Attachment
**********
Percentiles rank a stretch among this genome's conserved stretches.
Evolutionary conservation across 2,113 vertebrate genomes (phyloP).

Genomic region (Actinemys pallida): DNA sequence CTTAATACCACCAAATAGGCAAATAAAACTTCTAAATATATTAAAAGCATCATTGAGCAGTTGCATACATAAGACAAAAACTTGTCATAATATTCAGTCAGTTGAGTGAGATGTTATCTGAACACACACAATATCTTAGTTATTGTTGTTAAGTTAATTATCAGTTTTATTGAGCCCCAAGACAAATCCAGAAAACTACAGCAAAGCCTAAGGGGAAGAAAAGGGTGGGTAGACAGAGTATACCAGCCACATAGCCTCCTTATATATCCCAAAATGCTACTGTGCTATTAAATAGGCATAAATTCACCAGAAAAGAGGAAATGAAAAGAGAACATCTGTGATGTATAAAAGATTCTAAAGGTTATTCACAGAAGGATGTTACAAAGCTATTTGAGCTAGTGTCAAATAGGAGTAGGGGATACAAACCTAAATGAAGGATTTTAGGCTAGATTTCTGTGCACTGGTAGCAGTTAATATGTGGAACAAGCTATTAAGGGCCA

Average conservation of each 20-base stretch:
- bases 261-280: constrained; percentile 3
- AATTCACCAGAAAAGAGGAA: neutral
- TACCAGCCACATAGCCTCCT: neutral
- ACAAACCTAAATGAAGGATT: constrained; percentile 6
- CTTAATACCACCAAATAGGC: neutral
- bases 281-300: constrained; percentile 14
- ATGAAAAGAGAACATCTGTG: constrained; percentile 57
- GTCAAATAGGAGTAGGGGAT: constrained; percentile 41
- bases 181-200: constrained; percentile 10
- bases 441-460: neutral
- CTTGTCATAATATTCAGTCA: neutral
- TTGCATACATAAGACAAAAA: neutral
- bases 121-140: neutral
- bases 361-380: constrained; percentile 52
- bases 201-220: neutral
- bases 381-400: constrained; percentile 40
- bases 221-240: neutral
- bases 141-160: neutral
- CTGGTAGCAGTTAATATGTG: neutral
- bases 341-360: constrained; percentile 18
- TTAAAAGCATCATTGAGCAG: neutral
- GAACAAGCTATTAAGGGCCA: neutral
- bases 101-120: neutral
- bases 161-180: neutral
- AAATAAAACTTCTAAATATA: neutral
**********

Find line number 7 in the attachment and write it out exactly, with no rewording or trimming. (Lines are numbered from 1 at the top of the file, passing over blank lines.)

- TACCAGCCACATAGCCTCCT: neutral